NATO Enlargement (NSC)

Educator Overview

Case Overview

Set in January 1994. In the years following the collapse of the Soviet Union in 1991, the role and purpose of NATO increasingly came into question. Some claimed that the organization, formed in 1949 to counter the Soviet Union and its nuclear weapons, was now obsolete. Others argued for a renewed and reinvigorated NATO in a post–Cold War world. Others still fell somewhere in the middle, acknowledging the importance of NATO’s role in European security, but urging caution in dealing with a newly subdued Russia. 

The president has called a meeting of the NSC in advance of an important NATO summit in Brussels. He plans to make an announcement detailing his administration’s views on the prospect of NATO enlargement and has convened NSC members to advise him on the matter.

Decision Point

In a few days, President Bill Clinton plans to attend a NATO summit in Brussels and to make remarks elsewhere in the city. Administration officials have agreed to coordinate with NATO allies to announce the PfP at the summit. However, allied leaders and those from central and east European states hoping to join the alliance expect the president to announce U.S. views on NATO’s eventual enlargement as well. The president has therefore convened National Security Council (NSC) members to advise him on the matter. Two options are under consideration:

  • Commit the United States to a policy of expanding NATO to central and east European states in the near future. Expansion would not be immediate; countries wishing to join would need years to meet various criteria, and some would likely be ready before others. Under this policy, however, the president would announce clear support for enlargement, along with the criteria and timeline, in Brussels. 
  • Avoid committing the United States to such a policy. Under this approach, the president would announce the PfP at the summit but not articulate clear support or criteria for NATO enlargement.

Learning Goals

CFR Education simulations use a variety of pedagogical tools to create an effective, meaningful, and memorable learning experience for students that builds their global literacy. Students will develop crucial skills such as critical thinking, communication, collaboration, and creativity. Students will complete authentic assessments that feel relevant: instead of five-paragraph essays and book reports, students will write policy memos and participate in a role-play of a meeting of a foreign policy–making body. There are no right or wrong answers in actual policy deliberations, and there are none here, either; students will walk away from this experience with an appreciation for the complexity of policy questions.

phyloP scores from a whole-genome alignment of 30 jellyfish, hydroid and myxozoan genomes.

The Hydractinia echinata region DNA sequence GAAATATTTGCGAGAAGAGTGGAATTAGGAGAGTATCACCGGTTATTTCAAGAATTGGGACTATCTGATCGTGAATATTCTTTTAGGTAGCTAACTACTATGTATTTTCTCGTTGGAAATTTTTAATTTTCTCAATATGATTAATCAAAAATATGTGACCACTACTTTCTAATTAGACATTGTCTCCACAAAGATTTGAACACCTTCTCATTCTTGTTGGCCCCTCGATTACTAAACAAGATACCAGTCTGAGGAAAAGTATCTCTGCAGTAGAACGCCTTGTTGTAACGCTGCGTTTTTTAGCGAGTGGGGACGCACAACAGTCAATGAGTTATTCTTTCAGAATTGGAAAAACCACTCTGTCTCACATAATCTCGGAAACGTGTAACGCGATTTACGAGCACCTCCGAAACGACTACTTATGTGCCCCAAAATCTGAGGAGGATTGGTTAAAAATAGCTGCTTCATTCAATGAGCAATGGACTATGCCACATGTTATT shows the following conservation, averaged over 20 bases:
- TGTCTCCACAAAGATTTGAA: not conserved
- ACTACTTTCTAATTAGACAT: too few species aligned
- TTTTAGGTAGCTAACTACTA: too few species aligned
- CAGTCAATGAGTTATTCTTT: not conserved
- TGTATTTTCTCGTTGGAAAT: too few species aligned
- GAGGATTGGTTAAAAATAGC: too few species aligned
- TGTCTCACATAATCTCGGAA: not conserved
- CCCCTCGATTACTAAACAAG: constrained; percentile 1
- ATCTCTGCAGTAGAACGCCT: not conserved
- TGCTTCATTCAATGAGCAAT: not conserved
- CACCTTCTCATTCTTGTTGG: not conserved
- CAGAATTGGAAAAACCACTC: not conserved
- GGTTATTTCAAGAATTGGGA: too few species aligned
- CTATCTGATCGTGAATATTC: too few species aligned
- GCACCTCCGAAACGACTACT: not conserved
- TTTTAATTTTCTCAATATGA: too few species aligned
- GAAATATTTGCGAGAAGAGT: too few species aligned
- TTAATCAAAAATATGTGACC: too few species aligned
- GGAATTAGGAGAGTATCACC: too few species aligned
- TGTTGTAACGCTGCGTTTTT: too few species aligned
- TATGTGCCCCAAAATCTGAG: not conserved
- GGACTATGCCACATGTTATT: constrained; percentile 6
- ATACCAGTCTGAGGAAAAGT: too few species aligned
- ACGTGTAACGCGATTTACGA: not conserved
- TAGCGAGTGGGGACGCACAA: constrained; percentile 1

In this simulation, students will learn about the National Security Council, as well as meeting these learning outcomes specific to this simulation:

  • Students will understand the origin and purpose of NATO during the Cold War, including its function as both a military and political alliance.
  • Students will consider the debate that ensued following the collapse of the Soviet Union regarding the role NATO should play in a post-Cold War world.
  • Students will evaluate policy options related to the enlargement of NATO into former Eastern bloc countries.

Concepts and Issues


  • Alliances 
  • Great power rivalry 
  • Balance of power 
  • Political and economic ideologies
  • Multilateralism 
  • Negotiations 


  • Post–Cold War expansion of the European Union and NATO, and Russia’s relations with these institutions
  • U.S.-Europe and U.S.-Russia relations 
  • Balance of power in Europe 
  • U.S. support for democratic governance
  • Current and future challenges in NATO and the European Union 
  • Collective defense obligations under the North Atlantic Treaty’s Article 5

Policy Options: Educator's Guide

This section presents context, potential benefits and drawbacks, and other information about the policy options outlined in the case that you may find helpful as you guide the role-play and assess students. 

Once in office, President Bill Clinton prioritized forming a strong relationship with Russian President Boris Yeltsin. He encouraged Yeltsin’s efforts to reform Russia’s economy and government, aiming to help the country build a stable democracy. In March 1993, newly appointed Secretary of State Warren Christopher called supporting Russia’s transition to democracy the “greatest security challenge of our time.” Later he would write, “Our assessment was that America’s national interest lay squarely in supporting the process of reform—and that this was the key payoff of the end of the Cold War.”

The Clinton administration’s desire to consolidate the Cold War victory was not limited to Russia, however. On April 21, 1993, Clinton met several central and east European leaders in Washington. Among them were Vaclav Havel and Lech Walesa, both giants of the resistance to Soviet rule. At a press conference in June, Clinton recalled, “Every one of those presidents said that their number one priority was to get into NATO.” The encounter, only three months into Clinton’s presidency, left him favorably disposed to enlargement. However, enlargement was far from a sure thing as the Clinton administration settled in.